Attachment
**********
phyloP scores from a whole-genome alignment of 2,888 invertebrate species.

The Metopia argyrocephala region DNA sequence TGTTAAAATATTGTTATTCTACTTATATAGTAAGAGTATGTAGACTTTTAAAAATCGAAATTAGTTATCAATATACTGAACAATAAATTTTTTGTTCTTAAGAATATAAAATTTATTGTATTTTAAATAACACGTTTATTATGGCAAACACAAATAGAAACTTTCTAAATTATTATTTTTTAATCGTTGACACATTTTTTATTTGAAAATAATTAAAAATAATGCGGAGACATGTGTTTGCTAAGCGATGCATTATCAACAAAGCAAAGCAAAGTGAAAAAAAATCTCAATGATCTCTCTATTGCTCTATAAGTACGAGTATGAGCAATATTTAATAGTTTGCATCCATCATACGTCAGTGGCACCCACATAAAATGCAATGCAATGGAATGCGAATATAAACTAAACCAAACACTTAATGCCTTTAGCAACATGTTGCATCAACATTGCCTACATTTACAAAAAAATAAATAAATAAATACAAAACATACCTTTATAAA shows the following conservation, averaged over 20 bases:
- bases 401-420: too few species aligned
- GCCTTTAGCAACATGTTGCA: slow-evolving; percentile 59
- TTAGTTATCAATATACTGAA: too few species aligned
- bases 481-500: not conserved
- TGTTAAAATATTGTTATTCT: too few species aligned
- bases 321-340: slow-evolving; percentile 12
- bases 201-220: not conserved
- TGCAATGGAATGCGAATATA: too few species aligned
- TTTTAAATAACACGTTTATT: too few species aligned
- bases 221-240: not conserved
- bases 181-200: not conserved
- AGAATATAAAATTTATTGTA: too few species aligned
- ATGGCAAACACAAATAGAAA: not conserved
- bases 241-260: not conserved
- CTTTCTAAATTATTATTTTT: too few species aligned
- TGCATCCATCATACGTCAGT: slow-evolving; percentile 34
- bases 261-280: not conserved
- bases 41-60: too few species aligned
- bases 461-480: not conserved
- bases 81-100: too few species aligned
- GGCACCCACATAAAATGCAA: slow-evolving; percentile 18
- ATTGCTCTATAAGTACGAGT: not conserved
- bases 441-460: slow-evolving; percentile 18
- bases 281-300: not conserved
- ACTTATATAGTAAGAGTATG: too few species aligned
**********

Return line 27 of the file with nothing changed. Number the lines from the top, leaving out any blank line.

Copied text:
- ACTTATATAGTAAGAGTATG: too few species aligned